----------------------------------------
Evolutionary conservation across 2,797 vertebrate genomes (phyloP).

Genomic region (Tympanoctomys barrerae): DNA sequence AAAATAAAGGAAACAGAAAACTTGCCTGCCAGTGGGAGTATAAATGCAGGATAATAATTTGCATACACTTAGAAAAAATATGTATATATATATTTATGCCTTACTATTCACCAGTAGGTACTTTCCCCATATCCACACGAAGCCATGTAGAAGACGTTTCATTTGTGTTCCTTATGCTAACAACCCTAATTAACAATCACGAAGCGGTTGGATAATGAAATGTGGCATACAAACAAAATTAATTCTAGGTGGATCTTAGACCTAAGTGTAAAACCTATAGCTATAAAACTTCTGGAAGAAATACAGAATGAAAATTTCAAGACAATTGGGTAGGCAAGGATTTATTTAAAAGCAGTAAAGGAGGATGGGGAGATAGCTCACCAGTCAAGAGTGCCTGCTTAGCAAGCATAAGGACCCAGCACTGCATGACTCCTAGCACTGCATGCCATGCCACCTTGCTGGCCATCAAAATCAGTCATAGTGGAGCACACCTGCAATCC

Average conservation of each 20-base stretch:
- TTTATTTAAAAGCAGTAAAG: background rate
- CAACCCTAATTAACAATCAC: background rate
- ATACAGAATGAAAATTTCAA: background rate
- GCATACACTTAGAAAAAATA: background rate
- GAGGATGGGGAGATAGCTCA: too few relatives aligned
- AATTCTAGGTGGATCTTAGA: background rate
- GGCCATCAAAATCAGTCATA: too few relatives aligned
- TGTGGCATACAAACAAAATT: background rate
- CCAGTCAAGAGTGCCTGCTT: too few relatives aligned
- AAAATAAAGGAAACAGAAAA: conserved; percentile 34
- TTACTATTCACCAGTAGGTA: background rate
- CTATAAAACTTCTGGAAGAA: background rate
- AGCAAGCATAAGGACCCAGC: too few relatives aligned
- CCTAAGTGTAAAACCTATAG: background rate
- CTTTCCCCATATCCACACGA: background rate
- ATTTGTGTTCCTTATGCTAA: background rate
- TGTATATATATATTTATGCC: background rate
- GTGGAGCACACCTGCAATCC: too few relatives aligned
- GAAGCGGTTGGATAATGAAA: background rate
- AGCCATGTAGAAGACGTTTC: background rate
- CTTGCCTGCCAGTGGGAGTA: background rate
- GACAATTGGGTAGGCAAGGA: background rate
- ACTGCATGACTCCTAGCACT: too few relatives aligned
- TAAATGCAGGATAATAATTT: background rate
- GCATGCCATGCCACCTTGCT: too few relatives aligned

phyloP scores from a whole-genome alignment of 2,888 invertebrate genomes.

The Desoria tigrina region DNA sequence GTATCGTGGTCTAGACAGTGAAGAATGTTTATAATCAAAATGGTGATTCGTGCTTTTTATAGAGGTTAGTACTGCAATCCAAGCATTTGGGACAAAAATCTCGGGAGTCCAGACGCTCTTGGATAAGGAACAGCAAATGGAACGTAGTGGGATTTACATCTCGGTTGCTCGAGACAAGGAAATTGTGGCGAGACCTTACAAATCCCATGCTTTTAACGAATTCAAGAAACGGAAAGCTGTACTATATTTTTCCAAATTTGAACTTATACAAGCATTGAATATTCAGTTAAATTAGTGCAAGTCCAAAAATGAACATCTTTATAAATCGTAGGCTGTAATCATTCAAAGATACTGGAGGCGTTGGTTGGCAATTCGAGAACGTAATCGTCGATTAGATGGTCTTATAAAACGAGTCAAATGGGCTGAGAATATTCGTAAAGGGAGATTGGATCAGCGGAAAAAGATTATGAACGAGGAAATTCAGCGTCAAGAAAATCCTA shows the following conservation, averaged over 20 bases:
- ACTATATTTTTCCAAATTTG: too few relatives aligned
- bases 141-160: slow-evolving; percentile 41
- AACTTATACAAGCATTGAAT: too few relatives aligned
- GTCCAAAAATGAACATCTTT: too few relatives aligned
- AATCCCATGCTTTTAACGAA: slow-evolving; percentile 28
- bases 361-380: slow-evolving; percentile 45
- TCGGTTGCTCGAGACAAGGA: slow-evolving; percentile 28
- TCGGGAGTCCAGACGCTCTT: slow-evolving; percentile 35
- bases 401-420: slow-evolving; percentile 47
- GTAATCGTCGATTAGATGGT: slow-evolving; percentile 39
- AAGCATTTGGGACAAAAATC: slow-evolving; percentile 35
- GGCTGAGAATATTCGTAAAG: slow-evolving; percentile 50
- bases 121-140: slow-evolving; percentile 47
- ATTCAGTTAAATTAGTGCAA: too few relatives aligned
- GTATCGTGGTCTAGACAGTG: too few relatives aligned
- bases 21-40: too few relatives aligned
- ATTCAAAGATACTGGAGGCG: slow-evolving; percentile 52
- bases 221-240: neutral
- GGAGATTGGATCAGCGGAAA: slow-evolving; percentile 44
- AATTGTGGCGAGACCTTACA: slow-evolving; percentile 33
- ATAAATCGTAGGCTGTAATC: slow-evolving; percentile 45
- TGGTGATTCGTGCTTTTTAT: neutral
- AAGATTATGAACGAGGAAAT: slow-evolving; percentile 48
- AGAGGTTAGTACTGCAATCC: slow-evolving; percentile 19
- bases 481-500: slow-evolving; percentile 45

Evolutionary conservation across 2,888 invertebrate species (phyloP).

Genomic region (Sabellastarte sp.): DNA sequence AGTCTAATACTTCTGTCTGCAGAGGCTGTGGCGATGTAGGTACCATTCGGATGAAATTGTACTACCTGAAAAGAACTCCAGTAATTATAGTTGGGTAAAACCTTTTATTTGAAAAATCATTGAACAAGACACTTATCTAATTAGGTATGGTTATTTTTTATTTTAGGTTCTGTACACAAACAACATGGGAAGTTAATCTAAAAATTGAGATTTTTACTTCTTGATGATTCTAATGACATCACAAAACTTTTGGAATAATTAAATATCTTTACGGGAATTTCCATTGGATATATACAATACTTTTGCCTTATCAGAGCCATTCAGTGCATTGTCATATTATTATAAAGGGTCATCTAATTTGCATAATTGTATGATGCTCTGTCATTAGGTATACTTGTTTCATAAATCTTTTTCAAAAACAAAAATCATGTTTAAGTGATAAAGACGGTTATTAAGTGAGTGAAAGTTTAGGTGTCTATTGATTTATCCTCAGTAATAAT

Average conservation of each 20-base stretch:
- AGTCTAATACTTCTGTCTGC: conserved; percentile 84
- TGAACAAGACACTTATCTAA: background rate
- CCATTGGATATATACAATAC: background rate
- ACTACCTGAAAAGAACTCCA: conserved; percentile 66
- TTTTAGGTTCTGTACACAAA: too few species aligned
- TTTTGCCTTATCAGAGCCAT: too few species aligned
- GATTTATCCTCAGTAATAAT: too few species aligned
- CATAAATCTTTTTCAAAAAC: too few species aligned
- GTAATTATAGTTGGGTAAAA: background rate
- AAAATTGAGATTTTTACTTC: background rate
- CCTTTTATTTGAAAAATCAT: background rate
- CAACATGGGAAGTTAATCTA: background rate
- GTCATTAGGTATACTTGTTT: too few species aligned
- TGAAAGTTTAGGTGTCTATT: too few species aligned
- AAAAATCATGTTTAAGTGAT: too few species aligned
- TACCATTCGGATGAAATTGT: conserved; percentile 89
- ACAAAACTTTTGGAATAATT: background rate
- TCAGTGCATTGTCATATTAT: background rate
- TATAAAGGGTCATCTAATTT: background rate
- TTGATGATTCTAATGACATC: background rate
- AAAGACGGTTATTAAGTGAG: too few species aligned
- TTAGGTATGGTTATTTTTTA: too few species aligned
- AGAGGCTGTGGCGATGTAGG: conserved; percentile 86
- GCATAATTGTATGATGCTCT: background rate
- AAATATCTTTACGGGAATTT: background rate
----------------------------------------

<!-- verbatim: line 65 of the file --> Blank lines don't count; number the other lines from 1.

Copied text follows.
- GATTTATCCTCAGTAATAAT: too few species aligned